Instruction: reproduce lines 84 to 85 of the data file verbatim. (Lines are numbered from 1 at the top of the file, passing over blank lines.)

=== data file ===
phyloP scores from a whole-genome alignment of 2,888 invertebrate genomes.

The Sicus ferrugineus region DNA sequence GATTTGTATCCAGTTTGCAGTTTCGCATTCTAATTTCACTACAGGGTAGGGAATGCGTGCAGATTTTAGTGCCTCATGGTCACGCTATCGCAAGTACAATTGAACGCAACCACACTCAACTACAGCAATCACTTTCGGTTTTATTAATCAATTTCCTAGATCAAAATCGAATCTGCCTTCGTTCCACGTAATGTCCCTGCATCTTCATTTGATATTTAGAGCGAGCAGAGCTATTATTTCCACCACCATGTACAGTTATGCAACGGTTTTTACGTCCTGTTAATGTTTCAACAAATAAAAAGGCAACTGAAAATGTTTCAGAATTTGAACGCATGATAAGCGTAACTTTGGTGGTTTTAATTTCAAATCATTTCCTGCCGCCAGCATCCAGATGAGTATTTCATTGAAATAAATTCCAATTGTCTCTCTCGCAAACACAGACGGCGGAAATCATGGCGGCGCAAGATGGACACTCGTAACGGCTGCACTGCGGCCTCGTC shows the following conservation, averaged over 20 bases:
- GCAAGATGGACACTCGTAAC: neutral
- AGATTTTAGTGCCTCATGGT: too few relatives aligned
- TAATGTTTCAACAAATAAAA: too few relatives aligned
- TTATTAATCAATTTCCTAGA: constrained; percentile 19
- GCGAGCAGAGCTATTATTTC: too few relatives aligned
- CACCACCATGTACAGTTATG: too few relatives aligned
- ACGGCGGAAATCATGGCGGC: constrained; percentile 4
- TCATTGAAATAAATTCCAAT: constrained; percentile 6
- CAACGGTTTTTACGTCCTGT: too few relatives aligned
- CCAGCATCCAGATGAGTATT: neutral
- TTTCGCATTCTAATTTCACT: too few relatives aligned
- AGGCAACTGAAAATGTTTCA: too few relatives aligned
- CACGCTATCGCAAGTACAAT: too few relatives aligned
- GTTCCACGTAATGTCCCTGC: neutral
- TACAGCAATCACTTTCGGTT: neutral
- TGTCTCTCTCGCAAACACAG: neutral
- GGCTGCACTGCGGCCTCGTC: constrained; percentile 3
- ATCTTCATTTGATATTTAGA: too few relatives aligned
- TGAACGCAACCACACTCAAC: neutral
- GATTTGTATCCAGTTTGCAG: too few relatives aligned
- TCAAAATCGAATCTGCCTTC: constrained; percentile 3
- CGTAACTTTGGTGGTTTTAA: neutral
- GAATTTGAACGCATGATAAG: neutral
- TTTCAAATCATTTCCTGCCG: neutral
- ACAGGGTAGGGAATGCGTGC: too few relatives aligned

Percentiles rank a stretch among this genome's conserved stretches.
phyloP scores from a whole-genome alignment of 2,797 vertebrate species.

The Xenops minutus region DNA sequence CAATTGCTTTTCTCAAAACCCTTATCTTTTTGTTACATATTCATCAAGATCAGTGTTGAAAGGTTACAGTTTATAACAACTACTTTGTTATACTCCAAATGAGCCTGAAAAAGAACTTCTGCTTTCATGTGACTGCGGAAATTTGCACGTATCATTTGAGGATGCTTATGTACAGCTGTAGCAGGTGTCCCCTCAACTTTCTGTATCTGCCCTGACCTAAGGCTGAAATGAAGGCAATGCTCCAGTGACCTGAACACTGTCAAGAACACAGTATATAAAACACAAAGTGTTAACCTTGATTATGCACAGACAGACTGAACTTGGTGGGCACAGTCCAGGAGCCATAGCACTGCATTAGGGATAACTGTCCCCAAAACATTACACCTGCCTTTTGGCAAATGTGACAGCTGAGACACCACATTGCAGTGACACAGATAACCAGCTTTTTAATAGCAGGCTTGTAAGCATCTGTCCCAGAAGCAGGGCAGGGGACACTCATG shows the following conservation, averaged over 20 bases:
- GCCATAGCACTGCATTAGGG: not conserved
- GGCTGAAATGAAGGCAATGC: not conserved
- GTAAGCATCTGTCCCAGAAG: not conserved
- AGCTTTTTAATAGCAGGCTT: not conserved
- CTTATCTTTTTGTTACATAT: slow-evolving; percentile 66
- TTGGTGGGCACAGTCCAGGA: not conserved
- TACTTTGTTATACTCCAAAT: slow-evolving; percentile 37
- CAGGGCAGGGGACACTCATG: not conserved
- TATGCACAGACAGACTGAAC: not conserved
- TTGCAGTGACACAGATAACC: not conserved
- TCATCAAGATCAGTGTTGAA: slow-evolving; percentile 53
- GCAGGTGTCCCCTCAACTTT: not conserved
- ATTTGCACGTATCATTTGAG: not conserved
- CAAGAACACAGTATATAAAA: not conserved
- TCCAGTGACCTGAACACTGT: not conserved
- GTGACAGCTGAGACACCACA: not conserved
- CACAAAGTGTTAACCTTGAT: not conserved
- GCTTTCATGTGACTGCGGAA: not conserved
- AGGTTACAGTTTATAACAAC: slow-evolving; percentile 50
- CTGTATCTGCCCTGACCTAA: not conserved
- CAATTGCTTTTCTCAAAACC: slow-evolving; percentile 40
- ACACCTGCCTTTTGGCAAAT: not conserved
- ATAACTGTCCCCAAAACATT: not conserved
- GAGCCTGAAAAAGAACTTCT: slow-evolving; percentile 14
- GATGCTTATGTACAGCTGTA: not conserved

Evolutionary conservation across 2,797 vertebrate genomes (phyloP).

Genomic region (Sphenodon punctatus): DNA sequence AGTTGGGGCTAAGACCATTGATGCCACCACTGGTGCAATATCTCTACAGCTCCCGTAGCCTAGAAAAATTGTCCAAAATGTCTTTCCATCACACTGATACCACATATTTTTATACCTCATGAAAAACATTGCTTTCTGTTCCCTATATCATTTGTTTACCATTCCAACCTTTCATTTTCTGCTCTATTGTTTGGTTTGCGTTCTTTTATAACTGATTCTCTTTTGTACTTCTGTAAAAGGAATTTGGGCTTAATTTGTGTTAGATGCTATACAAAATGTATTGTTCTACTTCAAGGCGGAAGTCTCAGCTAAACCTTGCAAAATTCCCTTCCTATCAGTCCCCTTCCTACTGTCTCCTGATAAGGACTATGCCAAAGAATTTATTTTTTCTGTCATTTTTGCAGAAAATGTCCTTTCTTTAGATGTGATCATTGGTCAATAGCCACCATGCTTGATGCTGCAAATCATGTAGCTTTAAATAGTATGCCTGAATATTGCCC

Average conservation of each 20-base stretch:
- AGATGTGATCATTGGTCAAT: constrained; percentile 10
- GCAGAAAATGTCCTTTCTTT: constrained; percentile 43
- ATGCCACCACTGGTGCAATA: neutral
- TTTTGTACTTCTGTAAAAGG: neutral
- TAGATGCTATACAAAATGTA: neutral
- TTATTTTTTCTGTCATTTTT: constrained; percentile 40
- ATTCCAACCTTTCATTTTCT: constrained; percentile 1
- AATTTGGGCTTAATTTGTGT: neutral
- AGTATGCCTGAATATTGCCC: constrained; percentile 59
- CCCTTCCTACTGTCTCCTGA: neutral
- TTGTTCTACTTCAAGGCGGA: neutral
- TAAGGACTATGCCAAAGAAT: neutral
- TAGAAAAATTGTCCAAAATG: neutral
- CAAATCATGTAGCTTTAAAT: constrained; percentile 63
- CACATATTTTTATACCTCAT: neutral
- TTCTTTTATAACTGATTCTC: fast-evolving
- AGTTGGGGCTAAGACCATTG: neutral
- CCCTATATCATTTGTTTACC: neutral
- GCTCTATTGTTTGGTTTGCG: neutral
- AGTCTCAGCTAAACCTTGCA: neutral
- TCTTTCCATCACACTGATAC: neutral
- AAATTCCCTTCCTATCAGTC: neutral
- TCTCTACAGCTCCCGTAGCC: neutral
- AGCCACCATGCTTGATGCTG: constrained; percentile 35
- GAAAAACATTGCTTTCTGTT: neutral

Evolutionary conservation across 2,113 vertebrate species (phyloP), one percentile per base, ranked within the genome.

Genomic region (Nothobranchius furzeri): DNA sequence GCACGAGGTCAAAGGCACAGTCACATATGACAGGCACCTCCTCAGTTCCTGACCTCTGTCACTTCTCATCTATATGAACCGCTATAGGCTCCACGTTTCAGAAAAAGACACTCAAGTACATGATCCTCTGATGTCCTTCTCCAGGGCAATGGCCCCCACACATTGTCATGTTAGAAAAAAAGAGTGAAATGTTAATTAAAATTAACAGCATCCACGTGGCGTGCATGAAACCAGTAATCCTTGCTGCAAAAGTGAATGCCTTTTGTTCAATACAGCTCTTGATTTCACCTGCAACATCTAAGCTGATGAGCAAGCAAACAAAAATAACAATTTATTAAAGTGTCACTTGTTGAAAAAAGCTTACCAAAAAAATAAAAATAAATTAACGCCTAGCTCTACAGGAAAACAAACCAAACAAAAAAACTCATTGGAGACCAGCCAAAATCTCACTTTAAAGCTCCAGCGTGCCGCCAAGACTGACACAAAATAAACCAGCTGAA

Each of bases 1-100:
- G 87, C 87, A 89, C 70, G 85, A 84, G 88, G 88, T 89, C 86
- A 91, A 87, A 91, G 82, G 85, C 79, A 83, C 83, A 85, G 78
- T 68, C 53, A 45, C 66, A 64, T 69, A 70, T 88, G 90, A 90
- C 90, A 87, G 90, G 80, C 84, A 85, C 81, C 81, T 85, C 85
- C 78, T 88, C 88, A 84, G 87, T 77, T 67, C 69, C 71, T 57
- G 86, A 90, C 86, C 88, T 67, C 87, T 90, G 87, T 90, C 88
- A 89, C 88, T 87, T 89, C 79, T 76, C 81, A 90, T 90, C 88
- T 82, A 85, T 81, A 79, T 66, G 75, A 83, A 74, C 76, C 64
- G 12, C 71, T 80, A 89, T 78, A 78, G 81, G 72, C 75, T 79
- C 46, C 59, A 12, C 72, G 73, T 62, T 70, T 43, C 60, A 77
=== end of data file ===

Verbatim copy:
Evolutionary conservation across 2,113 vertebrate species (phyloP), one percentile per base, ranked within the genome.

Genomic region (Nothobranchius furzeri): DNA sequence GCACGAGGTCAAAGGCACAGTCACATATGACAGGCACCTCCTCAGTTCCTGACCTCTGTCACTTCTCATCTATATGAACCGCTATAGGCTCCACGTTTCAGAAAAAGACACTCAAGTACATGATCCTCTGATGTCCTTCTCCAGGGCAATGGCCCCCACACATTGTCATGTTAGAAAAAAAGAGTGAAATGTTAATTAAAATTAACAGCATCCACGTGGCGTGCATGAAACCAGTAATCCTTGCTGCAAAAGTGAATGCCTTTTGTTCAATACAGCTCTTGATTTCACCTGCAACATCTAAGCTGATGAGCAAGCAAACAAAAATAACAATTTATTAAAGTGTCACTTGTTGAAAAAAGCTTACCAAAAAAATAAAAATAAATTAACGCCTAGCTCTACAGGAAAACAAACCAAACAAAAAAACTCATTGGAGACCAGCCAAAATCTCACTTTAAAGCTCCAGCGTGCCGCCAAGACTGACACAAAATAAACCAGCTGAA